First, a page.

Americans define themselves through work; it builds character, or so we believe. The American Dream is premised on individual achievement, with the promise that our labor will be rewarded and measured by the things we collect and consume. For many, the sine qua non of the dream, our greatest collectible, is the single-family house. Of all our products, it is the one we most rely upon to represent our aspirations and achievements.

5 Daily Newsletters To Help You Power Through Your Architecture Job

04:00 - 3 May, 2017
5 Daily Newsletters To Help You Power Through Your Architecture Job

How do you start your day? Chances are that between opening your eyes, getting out of bed, heading for a cup of coffee and brushing your teeth, you're part of the majority of people who check their email within 15 minutes of the alarm clock sounding. It's a pretty intense way to begin the day, so we thought we'd share some daily email newsletters that lift our spirits, make us wiser, and give us the positive energy needed to tackle a long day's work. The best part is that you never stop learning.

Iranian Case Study: Can We Build For The Future Without Forgetting About The Past?

09:30 - 2 May, 2017
Iranian Case Study: Can We Build For The Future Without Forgetting About The Past?, © <a href='https://www.flickr.com/photos/novecentino/512652036/'>Flickr user novecentino</a> licensed under <a href="https://creativecommons.org/licenses/by-sa/2.0/">CC BY-SA 2.0</a>
© Flickr user novecentino licensed under CC BY-SA 2.0

Taking a taxi from Tehran Imam Khomeini International Airport into the city, one cannot help but look at the seemingly random distribution of buildings along the road; an array of mismatched concrete blocks, worlds away from the images of Sheik Lotfollah Mosque that typically adorn the covers of Iran travel guides. “My observations about architecture in Iran are like that of many other countries that have changed in terms of architectural characteristics; Iran has changed too,” says Tehran-based architect, M. Reza Karfar. “Now we are in a time where everything is mass produced and we are just using and using, but not making memories with anything. That sense of belonging will, of course, go away. You see a 50 or 60, or 200-year-old house that just gets demolished and replaced by a 4 or 5-story building, and in 5 years they will demolish that 4 to 5-story building too.”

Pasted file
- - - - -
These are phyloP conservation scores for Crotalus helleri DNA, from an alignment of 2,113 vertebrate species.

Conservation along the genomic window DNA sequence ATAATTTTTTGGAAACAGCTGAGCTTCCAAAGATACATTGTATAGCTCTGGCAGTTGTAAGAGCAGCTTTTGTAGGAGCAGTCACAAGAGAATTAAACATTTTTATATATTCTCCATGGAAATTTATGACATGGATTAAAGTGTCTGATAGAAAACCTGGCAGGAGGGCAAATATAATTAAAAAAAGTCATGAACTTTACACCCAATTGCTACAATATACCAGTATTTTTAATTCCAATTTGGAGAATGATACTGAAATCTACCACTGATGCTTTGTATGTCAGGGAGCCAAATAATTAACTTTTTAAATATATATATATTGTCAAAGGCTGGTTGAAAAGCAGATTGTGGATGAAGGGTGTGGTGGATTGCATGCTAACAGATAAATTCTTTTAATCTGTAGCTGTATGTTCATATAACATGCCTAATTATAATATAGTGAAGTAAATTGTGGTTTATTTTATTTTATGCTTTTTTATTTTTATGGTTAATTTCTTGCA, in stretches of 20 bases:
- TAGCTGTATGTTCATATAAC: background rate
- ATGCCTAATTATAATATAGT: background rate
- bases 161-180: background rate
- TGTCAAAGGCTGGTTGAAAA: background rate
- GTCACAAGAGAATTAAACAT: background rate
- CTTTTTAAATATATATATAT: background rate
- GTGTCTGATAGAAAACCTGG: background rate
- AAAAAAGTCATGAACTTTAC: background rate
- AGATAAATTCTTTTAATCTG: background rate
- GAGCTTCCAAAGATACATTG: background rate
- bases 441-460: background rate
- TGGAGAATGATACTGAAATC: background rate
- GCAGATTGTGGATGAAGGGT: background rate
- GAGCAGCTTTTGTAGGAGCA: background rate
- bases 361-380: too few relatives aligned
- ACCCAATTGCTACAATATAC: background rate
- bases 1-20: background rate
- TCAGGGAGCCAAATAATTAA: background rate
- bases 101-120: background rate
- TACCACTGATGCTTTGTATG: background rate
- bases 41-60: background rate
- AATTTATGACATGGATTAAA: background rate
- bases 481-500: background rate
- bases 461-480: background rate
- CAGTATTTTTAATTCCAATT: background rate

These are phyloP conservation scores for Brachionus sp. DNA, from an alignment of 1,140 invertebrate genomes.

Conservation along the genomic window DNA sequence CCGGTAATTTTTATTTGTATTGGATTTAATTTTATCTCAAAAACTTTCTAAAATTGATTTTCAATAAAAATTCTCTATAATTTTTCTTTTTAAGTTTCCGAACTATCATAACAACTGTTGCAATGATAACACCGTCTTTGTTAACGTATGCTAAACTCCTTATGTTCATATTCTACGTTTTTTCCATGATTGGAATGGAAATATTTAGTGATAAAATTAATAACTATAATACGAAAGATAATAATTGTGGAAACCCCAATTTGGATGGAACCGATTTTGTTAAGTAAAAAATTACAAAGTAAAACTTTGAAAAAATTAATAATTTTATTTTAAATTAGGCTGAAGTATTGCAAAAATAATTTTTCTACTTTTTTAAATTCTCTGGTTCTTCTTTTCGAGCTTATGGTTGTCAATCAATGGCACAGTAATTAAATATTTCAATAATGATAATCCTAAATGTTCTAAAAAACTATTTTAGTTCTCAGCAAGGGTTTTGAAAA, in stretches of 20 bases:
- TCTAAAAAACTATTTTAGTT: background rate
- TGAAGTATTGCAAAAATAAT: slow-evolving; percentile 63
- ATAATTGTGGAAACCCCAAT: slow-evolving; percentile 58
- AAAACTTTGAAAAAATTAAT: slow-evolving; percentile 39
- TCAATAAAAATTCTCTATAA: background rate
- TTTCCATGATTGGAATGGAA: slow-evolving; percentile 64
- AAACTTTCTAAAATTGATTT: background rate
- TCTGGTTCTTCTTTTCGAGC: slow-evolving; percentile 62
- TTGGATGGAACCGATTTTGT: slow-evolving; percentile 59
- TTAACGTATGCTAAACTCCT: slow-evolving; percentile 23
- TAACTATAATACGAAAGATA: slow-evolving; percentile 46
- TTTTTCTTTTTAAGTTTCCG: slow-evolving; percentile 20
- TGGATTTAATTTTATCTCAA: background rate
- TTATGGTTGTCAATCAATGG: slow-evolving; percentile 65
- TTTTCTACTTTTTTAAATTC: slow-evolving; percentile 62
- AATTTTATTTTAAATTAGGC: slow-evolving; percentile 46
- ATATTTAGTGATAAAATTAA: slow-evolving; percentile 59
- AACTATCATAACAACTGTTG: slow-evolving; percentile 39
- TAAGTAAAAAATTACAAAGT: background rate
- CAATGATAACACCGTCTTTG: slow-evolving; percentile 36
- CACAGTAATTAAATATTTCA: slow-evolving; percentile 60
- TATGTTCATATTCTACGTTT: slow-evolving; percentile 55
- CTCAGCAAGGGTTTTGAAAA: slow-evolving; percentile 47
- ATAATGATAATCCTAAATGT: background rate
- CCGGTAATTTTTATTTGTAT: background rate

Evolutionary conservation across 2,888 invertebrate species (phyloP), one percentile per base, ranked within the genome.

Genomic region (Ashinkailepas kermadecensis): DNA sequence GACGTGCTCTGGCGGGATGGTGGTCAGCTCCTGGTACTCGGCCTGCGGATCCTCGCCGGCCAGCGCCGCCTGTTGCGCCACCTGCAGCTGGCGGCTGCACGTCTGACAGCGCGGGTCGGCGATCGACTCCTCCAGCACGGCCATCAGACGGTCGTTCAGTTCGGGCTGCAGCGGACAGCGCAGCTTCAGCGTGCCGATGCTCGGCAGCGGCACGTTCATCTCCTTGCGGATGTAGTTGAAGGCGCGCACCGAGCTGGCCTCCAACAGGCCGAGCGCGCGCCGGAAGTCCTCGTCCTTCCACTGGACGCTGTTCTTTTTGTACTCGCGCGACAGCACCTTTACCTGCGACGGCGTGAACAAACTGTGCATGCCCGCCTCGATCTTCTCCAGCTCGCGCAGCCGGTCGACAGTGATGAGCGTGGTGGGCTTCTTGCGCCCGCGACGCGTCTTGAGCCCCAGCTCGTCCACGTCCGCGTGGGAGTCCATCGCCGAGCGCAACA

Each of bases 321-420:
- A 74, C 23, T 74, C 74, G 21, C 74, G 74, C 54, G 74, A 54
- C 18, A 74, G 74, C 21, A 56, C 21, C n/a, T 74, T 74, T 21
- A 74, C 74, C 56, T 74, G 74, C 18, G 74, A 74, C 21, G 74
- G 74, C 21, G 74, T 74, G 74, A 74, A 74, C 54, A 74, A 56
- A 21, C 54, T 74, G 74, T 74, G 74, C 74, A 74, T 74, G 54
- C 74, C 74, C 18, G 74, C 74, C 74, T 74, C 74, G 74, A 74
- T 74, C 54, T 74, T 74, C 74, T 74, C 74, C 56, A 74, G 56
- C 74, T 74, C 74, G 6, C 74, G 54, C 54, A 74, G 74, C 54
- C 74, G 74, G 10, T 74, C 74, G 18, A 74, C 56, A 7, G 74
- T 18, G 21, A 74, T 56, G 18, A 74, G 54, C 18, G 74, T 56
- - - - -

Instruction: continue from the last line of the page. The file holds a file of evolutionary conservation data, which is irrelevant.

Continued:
Not to say that Iran should be an exhibit for tourists, only consisting of beautiful tiled buildings, but this fear of memories fading in disappearing public spaces is one that, despite the numerous historical sites preserved around the country, is noticeable in Iran’s big cities. And while the subject is particularly pertinent in Iran, as Karfar points out this phenomenon is not unique to just one country. As a result, Iran might offer something of a case study for other countries around the world. 

In the Swedish City of Järfälla, Ten Radical "Superbenches" Are Unveiled as Community Incubators

04:00 - 2 May, 2017
In the Swedish City of Järfälla, Ten Radical "Superbenches" Are Unveiled as Community Incubators, Core / Philippe Malouin, Ali Bar Chair / Max Lamb, and Spring Break / Soft Baroque. Image © Jezzica Sunmo